Sad farewell to a mum, dad and three beautiful children
Published 27/10/2015 | 00:00
Wexford Quays came to a sombre and poignant standstill on Friday as towns people joined with members of Travelling community in bidding farewell to tragic Thomas and Sylvia Connors and their three young children who perished in the Carrickmines fire tragedy almost two weeks ago.
People choked back tears and some openly wept as the funeral procession, led by two pipers and carriages, one white and one black, drawn by plumed horses, the grey with a plaited mane, proceeded slowly along Wexford Quays towards its final destination at Crosstown Cemetery where members of the extended Connors family are buried.
'They're home now,' said one woman, struggling to find words to suit this sad occasion.
Toiseach Enda Kenny was among the mourners at Bride Street Church, where senior members of the gardai and Wexford County Council joined family members. Mr Kenny, Minister Paul Kehoe and Minister Brendan Howlin were among those walking at the back of the funeral procession when it turned out of Bride Street Church, and proceeded slowly along King Street to the Quays.
By the time it had reached Wexford Bridge, only about 30 people were still walking behind the carriages and three hearses, the one at the back bearing the small white coffin of six-month-old Mary.
The words 'Baby Mary' were spelt out in red flowers at the back of the hearse, a picture of the beautiful child and a pink teddy bear nestled in the flower-filled vehicle.
There were fewer people than anticipated at the funeral, but suggestions that there were going to thousands of people there were always far wide of the mark.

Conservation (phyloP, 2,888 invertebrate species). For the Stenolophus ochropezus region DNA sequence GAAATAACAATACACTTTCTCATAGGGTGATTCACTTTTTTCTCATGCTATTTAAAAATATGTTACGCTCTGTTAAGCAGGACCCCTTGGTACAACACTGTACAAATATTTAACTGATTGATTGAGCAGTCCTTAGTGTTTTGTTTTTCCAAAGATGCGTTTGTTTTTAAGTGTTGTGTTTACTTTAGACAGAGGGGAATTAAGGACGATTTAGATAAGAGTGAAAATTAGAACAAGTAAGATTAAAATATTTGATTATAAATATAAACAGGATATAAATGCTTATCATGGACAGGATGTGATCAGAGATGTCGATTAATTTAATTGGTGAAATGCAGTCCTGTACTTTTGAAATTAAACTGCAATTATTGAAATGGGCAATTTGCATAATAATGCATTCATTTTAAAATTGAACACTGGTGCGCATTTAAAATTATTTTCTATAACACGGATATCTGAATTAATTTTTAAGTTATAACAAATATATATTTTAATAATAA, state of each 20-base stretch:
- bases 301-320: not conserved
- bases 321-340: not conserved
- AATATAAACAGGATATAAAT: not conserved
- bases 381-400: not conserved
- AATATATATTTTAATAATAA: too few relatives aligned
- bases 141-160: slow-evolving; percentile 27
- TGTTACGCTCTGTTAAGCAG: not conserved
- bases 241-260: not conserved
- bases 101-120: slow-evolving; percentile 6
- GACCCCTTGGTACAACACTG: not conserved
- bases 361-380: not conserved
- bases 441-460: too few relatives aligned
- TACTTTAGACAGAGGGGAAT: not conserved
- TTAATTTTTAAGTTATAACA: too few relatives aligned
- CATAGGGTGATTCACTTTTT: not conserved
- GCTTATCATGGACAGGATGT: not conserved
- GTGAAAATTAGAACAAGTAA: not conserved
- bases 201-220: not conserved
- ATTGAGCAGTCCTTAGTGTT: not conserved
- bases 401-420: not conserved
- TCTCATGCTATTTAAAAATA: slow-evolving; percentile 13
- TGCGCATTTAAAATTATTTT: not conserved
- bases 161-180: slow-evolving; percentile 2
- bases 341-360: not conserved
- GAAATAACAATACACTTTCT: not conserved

There was a bone-chilling wind on the Quay as the cortege wound past, but fortunately the rain, which had threatened a few minutes earlier, held off.
With the Requiem Mass for the family taking place in Dublin on Thursday the ceremonies at Bride Street Church were short, lasting only 20 minutes, but it was another half an hour before the cortege was ready to begin its journey and only after some of the many floral tributes were secured to the tops of the horse-drawn carriages.
One of the couple's two surviving children Michael, aged six, was comforted by family members. Their other surviving child, Tom, aged four, was not present at the funeral.
'When did we ever see five people buried in Wexford, it's a terrible thing to see?' said a man standing in the church yard.
Sylvia's coffin was in the white carriage, a flower arrangement centred on an over-sized Celine Dion CD, was at one side of. The black carriage carrying Thomas, the first out of the church yard, had flowers spelling out 'Mam and Dad' while a floral representation of a drill, a tribute to his skills as a craftsman, was set in the rear shelf.
Then came hearses carrying Christy, aged two, with a teddy bear and flowers within it, one with Jimmy carrying more flowers and the fifth with Mary.
On Thursday evening small groups of people, respectful, silent, had gathered outside Bride Street Church well ahead of the planned 5 p.m. arrival time following the Requiem Mass Dublin.
In the church yard itself, members of the extended Connors family and other mourners remained close to the church doors, huddled close.
They came from far and near, heavy of foot, floods of tears. heads bowed, borne down by the tragedy of it all. The sense of shared loss palpable both within and without the churchyard, the tolling of bells the only sound to be heard as they gathered.
Many were sharing thoughts and happy memories amid the despair, but no kind word, no smile of help could stem the tide of grief as these people came to mourn and bury their dead - a mother, father and their three beautiful children who a few days earlier had loved and laughed and cried and tragically died.
A man stood quietly with his dog - the lead bearing a black ribbon.
Just before 5.20 p.m. the strains of the lone piper - playing 'Going Home' at the head of the funeral procession could be heard before the five hearses came into sight led by four undertakers, two men and two women.
The first hearses carried the remains of Thomas and Sylvia, then Jim, Christy, and the last carrying a tiny coffin bearing Mary.
The hearses drew into the church yard with military precision, lining up outside the door with tailgates open as the priests waited for the family to be brought in on trollies draped in purple and gold, the first of them, the smallest, carrying Mary.
It was one of the saddest occasions seen in Wexford for many years, and one man standing outside the church gates said the last time he remembered the town being stunned into a similar silence was for the funeral of Detective Garda Seamus Quaid 35 years ago.